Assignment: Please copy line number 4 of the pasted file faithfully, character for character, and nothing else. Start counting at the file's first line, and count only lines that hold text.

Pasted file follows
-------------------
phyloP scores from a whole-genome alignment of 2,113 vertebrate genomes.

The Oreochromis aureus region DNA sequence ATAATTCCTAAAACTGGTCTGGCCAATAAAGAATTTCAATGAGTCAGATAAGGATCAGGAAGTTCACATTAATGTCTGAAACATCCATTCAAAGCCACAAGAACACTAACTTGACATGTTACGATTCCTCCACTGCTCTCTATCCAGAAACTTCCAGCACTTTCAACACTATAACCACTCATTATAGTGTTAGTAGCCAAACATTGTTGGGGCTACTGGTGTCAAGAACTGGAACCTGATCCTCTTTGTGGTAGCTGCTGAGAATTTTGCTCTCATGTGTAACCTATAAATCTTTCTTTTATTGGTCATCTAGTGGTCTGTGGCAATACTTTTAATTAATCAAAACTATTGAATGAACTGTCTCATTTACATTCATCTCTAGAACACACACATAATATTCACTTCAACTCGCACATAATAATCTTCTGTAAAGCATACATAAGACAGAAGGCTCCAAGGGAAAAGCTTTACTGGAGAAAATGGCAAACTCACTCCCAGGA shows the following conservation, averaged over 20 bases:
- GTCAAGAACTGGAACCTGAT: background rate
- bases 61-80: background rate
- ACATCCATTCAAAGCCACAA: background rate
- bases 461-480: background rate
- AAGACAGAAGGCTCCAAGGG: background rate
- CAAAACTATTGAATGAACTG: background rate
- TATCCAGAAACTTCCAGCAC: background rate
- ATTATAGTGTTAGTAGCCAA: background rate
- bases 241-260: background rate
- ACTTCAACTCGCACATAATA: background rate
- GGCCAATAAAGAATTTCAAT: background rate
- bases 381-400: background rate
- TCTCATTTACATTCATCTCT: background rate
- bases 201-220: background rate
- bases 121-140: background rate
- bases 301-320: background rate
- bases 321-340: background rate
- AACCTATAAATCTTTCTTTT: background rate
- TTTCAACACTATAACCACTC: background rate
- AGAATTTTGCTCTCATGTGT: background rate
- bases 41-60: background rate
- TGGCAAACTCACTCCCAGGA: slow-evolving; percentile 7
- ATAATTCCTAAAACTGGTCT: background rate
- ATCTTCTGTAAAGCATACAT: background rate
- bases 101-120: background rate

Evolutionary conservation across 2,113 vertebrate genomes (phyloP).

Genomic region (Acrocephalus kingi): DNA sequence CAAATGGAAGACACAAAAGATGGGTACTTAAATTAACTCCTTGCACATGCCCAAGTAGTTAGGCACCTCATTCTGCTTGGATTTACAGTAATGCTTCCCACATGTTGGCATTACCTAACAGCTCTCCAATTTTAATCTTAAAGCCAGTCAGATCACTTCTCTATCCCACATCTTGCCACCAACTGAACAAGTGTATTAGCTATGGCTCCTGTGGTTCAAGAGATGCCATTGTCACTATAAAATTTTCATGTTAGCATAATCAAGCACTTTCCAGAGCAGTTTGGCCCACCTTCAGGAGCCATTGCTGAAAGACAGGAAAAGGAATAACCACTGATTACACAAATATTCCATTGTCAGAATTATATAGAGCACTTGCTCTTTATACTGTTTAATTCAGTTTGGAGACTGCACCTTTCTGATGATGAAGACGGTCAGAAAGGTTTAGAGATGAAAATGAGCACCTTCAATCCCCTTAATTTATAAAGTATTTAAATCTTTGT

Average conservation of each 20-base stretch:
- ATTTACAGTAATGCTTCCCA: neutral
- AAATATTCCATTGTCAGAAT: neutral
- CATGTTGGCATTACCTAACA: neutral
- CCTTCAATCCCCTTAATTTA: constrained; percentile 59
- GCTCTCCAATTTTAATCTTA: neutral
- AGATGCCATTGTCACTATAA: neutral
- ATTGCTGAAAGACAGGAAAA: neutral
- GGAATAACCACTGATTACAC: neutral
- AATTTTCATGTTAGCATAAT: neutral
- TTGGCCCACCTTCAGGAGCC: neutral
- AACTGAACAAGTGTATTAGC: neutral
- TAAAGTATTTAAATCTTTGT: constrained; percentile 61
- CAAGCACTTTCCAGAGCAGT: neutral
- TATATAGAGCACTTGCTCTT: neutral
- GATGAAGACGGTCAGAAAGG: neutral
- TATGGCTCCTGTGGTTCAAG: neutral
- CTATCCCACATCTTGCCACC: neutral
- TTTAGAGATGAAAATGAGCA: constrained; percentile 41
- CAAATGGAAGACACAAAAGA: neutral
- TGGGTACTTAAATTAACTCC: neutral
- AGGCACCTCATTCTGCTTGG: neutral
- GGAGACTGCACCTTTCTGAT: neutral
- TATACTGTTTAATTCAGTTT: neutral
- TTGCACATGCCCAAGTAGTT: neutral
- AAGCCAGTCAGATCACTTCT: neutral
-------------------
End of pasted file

- bases 61-80: background rate